Church in New Mexico files federal lawsuit over governor’s shutdown of places of worship

Legacy Church located on Central Ave NW just west of Coors. (Adolphe Pierre-Louis/Albuquerque Journal)

Governors all over the United States, whether in Michigan, Kentucky, Virginia or New Mexico, are putting themselves over both commerce, the Constitution and even God, banning people from assembling. They are getting an increasing amount of pushback.

New Mexico’s Legacy Church has filed a federal lawsuit after Gov. Michelle Lujan Grisham extended her ban on gatherings to include places of worship, reports KOB 4.

Churches across New Mexico have moved their services online, including Legacy Church, but Legacy had considered going back to a live service.

The governor added to the ban on April 11, making some state lawmakers object that the move did not give churches enough time to prepare.

“The late Saturday afternoon shot at the churches across New Mexico was horribly timed and poorly delivered,” said Minority Leader Rep. James Townsend (R-District 54).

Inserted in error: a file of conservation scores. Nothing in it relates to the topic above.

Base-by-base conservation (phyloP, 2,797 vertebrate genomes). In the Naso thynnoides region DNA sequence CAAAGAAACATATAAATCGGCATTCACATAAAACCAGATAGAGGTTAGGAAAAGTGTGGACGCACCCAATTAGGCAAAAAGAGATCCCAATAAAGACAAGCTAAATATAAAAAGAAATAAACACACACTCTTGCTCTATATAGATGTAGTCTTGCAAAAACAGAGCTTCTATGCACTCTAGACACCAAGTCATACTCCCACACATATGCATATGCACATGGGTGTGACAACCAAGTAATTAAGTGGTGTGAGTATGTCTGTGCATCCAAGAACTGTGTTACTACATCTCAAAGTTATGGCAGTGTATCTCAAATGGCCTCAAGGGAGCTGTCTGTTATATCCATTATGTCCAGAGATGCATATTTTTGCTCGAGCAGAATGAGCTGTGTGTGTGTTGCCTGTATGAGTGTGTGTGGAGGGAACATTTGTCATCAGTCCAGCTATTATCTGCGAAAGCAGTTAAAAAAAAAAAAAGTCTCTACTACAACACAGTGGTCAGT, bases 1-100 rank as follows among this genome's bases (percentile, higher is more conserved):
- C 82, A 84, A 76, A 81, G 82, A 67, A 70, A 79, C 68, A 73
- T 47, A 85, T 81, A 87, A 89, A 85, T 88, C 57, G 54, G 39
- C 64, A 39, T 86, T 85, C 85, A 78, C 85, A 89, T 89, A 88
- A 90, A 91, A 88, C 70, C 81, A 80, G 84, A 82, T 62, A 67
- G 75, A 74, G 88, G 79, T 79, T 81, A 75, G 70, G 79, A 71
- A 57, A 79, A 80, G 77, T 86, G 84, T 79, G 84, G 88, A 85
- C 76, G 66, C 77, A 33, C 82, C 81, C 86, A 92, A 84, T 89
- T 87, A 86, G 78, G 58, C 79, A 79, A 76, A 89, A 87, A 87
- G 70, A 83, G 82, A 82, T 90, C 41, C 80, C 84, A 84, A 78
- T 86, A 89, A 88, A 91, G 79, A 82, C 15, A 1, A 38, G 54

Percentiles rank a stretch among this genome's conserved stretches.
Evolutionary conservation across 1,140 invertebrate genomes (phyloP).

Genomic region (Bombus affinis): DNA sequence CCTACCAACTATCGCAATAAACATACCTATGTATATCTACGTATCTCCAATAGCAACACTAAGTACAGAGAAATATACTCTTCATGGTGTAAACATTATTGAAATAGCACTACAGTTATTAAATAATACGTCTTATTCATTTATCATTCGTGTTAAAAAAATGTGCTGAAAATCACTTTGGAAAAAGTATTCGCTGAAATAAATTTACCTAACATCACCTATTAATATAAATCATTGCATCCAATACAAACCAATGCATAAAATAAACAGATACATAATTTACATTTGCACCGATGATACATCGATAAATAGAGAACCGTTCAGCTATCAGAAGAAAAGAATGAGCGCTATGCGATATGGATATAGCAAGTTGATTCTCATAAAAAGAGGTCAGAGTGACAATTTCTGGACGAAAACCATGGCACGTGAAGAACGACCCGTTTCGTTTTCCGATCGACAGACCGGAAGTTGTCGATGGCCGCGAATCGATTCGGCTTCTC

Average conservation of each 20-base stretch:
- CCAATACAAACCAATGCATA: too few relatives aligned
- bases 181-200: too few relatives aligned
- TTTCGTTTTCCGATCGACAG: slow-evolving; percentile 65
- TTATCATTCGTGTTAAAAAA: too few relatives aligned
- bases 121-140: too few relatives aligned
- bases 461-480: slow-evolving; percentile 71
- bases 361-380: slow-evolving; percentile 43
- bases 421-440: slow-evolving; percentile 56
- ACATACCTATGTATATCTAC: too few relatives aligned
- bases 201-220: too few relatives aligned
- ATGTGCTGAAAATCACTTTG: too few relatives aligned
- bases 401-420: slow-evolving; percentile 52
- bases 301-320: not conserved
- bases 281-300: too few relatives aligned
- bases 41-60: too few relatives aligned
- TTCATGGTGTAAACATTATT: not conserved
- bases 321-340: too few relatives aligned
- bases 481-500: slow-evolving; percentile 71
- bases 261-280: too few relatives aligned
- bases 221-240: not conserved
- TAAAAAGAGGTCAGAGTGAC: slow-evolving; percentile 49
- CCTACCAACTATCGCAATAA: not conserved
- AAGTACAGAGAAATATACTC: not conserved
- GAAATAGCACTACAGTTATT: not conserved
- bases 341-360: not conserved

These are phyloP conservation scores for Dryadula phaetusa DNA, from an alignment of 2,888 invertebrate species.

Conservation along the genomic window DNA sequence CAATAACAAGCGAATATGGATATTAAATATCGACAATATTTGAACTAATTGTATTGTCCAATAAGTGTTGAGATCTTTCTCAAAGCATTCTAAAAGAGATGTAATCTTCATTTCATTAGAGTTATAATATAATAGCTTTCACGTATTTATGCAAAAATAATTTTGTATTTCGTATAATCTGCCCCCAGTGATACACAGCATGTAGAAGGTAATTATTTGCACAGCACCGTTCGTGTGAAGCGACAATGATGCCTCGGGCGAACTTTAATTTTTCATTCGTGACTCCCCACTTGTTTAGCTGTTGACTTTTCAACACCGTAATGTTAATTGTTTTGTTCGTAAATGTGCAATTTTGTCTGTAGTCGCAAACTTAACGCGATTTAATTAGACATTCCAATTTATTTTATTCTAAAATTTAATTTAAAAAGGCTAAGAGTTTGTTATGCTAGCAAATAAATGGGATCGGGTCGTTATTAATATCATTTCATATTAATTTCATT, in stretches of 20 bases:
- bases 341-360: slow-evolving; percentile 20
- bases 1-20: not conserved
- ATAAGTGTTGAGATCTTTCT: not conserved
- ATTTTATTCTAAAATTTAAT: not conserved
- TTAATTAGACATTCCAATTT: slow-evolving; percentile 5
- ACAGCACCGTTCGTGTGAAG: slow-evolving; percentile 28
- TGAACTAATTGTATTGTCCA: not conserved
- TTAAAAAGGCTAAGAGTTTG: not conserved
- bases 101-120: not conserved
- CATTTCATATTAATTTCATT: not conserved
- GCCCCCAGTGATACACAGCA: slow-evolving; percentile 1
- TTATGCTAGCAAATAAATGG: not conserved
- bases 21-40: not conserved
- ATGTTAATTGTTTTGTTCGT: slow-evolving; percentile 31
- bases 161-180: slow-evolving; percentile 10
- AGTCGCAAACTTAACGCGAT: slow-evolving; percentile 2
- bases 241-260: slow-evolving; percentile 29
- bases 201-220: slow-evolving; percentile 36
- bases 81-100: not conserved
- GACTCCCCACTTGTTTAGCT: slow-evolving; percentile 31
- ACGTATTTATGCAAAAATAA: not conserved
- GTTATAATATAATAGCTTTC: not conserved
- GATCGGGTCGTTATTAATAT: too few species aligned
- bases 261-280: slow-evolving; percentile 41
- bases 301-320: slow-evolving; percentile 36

The order limits gatherings of five or more people. Legacy Church said the ban is a violation of its First Amendment rights. According to court documents, Legacy Church had “approximately thirty people inside its building on Easter Sunday,” including clergy and a band.

Church officials said they plan to keep operating in the same way.

The governor’s office released a statement that pointed out other churches are being obedient toward the governor’s order.

“There are countless congregations already live streaming services for their congregations, doing so within the public health and safety boundaries of the expanded public health order, which the governor applauds and encourages,” the statement reads.

An injunction hearing is set for April 16. Court records suggest that a compromise could be made.


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